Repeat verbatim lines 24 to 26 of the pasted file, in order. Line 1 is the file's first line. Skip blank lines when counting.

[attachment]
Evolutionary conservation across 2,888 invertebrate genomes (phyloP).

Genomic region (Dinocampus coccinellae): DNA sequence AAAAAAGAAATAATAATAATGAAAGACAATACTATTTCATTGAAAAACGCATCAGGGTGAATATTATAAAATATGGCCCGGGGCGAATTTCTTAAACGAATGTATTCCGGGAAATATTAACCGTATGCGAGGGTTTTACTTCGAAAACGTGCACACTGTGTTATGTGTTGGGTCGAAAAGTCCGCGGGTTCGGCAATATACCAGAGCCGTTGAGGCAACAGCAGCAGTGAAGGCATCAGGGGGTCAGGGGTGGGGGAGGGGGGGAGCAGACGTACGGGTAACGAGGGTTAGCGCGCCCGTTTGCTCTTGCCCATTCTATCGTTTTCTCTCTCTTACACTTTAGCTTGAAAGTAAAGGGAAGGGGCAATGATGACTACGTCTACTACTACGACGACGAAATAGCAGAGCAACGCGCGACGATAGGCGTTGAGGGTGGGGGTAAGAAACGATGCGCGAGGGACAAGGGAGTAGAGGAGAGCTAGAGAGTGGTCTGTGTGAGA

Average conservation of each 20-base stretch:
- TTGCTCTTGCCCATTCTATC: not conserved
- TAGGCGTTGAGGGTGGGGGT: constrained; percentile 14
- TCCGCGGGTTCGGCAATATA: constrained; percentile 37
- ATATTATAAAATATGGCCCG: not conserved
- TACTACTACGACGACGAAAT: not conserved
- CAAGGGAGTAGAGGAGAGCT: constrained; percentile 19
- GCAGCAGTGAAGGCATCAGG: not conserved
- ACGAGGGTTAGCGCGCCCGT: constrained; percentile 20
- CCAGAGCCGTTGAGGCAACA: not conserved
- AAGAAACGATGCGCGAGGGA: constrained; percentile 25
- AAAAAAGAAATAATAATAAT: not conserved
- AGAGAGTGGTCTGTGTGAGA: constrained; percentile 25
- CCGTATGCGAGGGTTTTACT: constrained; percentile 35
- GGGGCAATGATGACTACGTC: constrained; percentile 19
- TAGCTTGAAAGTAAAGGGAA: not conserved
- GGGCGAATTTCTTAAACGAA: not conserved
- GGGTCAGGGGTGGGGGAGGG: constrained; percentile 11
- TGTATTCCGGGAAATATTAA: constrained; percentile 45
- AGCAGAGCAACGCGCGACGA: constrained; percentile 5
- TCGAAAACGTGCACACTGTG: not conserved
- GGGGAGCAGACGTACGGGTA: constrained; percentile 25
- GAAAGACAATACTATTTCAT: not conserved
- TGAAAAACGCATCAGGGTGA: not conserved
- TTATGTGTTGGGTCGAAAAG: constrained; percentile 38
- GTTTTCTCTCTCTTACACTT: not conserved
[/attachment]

- GGGGAGCAGACGTACGGGTA: constrained; percentile 25
- GAAAGACAATACTATTTCAT: not conserved
- TGAAAAACGCATCAGGGTGA: not conserved